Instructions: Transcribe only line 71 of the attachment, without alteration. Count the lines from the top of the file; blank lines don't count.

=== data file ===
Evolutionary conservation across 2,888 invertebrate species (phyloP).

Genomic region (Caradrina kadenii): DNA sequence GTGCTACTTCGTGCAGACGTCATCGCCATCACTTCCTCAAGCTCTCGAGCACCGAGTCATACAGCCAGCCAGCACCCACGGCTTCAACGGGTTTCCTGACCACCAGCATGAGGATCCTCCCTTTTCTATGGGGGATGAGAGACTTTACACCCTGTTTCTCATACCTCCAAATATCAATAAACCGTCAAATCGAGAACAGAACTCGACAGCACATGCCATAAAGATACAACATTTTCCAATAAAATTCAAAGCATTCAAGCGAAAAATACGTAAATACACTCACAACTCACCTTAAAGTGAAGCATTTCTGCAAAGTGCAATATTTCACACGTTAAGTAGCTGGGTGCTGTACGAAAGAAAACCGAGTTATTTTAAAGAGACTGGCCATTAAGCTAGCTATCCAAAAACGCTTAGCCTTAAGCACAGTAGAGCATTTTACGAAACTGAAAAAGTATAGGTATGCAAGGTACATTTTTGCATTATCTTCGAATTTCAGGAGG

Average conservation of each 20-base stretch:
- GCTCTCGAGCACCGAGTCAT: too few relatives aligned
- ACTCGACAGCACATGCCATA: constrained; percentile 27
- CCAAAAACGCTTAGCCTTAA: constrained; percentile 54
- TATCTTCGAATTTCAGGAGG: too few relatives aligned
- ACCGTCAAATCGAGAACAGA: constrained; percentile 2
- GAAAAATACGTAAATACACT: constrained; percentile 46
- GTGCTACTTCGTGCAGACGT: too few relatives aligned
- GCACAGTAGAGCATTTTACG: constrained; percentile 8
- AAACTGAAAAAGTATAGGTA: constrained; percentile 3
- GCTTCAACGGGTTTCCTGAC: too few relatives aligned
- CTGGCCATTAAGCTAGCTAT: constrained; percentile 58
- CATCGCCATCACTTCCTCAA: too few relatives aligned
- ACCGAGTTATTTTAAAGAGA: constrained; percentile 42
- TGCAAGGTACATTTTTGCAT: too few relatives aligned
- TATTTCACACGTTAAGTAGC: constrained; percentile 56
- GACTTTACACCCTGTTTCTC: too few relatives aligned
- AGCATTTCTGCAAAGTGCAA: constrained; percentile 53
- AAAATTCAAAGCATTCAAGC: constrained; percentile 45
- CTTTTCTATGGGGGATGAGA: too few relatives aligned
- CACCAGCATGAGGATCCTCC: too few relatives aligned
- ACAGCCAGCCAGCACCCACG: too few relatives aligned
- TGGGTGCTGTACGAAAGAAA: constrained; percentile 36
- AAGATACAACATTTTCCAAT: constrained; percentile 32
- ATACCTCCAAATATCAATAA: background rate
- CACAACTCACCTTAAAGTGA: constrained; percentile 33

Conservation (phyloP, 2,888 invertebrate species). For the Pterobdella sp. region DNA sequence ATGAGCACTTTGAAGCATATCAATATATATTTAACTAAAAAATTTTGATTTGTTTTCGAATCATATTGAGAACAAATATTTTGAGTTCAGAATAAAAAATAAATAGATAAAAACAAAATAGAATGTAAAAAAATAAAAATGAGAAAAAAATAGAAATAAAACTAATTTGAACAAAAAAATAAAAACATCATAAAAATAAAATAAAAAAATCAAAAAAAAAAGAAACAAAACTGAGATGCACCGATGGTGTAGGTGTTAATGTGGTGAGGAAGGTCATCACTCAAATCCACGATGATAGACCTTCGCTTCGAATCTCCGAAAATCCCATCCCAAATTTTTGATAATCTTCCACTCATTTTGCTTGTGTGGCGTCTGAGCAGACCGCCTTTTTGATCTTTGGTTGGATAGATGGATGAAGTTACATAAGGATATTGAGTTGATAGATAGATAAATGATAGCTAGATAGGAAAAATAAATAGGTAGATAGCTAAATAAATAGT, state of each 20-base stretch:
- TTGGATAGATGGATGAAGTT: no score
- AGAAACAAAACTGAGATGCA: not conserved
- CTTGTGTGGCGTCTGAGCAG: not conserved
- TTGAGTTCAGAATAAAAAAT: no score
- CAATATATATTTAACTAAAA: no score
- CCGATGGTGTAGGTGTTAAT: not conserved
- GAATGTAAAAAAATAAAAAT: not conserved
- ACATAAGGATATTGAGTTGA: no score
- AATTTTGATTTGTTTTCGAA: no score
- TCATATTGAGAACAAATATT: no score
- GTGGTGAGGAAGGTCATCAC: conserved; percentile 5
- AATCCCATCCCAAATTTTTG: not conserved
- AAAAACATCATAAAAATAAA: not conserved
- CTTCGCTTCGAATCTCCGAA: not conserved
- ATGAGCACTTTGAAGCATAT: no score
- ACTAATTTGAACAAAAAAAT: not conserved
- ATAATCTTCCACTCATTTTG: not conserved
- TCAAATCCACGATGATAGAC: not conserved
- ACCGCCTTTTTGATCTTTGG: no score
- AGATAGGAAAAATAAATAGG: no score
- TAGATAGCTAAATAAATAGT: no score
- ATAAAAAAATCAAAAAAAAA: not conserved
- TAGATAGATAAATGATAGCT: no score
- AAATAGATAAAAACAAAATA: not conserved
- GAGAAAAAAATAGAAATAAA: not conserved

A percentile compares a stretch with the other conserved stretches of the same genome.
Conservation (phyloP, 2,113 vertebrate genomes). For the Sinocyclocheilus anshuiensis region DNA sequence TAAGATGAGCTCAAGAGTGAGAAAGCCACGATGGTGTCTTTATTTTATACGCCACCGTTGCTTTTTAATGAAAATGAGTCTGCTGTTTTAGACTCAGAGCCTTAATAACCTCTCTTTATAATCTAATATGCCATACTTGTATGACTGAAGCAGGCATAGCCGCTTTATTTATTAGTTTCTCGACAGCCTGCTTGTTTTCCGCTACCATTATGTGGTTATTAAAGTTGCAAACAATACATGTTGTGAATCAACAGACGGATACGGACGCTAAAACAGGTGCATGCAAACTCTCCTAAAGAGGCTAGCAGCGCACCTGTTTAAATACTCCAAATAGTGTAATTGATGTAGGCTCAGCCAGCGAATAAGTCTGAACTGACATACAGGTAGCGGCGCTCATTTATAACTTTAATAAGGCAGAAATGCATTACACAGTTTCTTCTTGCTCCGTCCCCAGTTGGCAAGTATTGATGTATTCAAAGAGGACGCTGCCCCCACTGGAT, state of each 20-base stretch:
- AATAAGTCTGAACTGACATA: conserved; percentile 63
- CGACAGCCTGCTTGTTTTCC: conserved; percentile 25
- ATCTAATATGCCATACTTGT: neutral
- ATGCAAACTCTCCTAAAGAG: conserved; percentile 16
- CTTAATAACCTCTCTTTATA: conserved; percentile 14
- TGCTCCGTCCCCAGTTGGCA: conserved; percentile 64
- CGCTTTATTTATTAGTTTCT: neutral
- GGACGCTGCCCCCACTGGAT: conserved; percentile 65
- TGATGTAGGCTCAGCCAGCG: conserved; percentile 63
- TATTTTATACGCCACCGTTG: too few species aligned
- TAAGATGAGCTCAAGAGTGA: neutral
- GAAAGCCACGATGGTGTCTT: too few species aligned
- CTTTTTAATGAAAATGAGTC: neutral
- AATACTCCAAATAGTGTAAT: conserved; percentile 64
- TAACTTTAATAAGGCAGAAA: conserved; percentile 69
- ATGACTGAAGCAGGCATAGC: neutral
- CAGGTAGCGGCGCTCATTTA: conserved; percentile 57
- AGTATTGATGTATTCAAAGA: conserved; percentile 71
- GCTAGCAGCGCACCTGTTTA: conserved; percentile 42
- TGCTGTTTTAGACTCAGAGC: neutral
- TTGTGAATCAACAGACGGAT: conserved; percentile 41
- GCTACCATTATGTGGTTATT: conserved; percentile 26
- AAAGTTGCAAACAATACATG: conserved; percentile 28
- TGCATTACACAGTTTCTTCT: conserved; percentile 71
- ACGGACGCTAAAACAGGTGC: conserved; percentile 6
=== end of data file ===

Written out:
- TAACTTTAATAAGGCAGAAA: conserved; percentile 69